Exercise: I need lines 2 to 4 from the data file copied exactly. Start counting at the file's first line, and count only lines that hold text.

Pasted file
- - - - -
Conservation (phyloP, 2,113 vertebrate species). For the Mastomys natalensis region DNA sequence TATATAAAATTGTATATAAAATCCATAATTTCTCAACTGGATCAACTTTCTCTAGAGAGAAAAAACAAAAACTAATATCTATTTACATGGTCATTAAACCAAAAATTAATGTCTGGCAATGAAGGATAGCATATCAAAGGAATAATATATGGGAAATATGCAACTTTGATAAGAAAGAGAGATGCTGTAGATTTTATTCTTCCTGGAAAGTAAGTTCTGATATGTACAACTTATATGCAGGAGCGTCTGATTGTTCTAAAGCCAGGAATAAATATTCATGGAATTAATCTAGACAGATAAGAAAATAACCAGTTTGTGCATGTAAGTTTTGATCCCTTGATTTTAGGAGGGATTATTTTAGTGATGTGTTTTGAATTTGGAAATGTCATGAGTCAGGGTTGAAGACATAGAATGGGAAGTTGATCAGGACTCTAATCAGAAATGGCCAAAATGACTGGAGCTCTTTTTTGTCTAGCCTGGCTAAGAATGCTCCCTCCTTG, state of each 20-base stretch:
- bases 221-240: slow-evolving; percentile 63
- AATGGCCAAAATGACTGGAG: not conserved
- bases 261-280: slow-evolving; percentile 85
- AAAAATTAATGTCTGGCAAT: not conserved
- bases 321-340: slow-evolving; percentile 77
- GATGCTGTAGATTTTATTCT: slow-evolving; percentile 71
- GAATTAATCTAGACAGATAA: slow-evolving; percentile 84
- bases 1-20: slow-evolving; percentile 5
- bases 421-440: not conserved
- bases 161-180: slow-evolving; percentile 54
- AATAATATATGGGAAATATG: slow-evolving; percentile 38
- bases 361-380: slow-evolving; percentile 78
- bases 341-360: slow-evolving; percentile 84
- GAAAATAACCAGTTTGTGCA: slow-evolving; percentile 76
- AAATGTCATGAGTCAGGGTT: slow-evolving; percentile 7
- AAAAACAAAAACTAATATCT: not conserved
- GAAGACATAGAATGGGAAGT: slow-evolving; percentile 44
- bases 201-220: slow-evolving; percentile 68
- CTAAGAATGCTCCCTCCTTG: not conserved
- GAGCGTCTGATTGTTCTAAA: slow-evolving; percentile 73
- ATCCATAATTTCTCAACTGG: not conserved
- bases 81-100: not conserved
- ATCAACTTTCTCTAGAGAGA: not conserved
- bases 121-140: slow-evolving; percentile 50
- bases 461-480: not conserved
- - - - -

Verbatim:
- bases 221-240: slow-evolving; percentile 63
- AATGGCCAAAATGACTGGAG: not conserved
- bases 261-280: slow-evolving; percentile 85